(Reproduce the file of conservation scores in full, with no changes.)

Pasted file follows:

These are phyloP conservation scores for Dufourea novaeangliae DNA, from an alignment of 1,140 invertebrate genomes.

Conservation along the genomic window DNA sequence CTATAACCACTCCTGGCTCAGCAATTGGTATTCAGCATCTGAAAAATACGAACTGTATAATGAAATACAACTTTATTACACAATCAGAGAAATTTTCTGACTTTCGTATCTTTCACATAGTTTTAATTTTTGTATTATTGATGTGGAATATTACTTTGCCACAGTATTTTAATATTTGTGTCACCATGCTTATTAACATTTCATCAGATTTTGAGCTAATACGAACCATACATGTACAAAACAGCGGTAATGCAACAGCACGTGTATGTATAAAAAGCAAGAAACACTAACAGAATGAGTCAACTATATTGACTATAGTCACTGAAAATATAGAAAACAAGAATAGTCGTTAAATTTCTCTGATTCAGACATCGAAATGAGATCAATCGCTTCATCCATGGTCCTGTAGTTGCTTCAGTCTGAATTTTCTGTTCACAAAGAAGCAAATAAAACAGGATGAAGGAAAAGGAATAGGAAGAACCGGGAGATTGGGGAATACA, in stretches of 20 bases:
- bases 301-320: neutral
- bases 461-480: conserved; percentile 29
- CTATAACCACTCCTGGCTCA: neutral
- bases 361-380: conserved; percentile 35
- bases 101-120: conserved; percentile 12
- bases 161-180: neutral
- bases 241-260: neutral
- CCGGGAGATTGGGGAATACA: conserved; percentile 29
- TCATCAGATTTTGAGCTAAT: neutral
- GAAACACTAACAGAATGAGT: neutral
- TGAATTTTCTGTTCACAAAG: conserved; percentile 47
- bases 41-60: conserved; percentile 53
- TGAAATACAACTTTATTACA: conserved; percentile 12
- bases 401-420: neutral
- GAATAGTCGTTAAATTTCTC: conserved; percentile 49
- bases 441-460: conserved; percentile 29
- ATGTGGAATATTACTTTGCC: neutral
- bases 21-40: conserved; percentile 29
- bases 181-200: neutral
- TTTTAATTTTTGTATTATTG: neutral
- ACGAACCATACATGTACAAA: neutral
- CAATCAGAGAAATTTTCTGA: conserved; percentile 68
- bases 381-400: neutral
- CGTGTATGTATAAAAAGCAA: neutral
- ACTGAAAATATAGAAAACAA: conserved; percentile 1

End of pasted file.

These are phyloP conservation scores for Dufourea novaeangliae DNA, from an alignment of 1,140 invertebrate genomes.

Conservation along the genomic window DNA sequence CTATAACCACTCCTGGCTCAGCAATTGGTATTCAGCATCTGAAAAATACGAACTGTATAATGAAATACAACTTTATTACACAATCAGAGAAATTTTCTGACTTTCGTATCTTTCACATAGTTTTAATTTTTGTATTATTGATGTGGAATATTACTTTGCCACAGTATTTTAATATTTGTGTCACCATGCTTATTAACATTTCATCAGATTTTGAGCTAATACGAACCATACATGTACAAAACAGCGGTAATGCAACAGCACGTGTATGTATAAAAAGCAAGAAACACTAACAGAATGAGTCAACTATATTGACTATAGTCACTGAAAATATAGAAAACAAGAATAGTCGTTAAATTTCTCTGATTCAGACATCGAAATGAGATCAATCGCTTCATCCATGGTCCTGTAGTTGCTTCAGTCTGAATTTTCTGTTCACAAAGAAGCAAATAAAACAGGATGAAGGAAAAGGAATAGGAAGAACCGGGAGATTGGGGAATACA, in stretches of 20 bases:
- bases 301-320: neutral
- bases 461-480: conserved; percentile 29
- CTATAACCACTCCTGGCTCA: neutral
- bases 361-380: conserved; percentile 35
- bases 101-120: conserved; percentile 12
- bases 161-180: neutral
- bases 241-260: neutral
- CCGGGAGATTGGGGAATACA: conserved; percentile 29
- TCATCAGATTTTGAGCTAAT: neutral
- GAAACACTAACAGAATGAGT: neutral
- TGAATTTTCTGTTCACAAAG: conserved; percentile 47
- bases 41-60: conserved; percentile 53
- TGAAATACAACTTTATTACA: conserved; percentile 12
- bases 401-420: neutral
- GAATAGTCGTTAAATTTCTC: conserved; percentile 49
- bases 441-460: conserved; percentile 29
- ATGTGGAATATTACTTTGCC: neutral
- bases 21-40: conserved; percentile 29
- bases 181-200: neutral
- TTTTAATTTTTGTATTATTG: neutral
- ACGAACCATACATGTACAAA: neutral
- CAATCAGAGAAATTTTCTGA: conserved; percentile 68
- bases 381-400: neutral
- CGTGTATGTATAAAAAGCAA: neutral
- ACTGAAAATATAGAAAACAA: conserved; percentile 1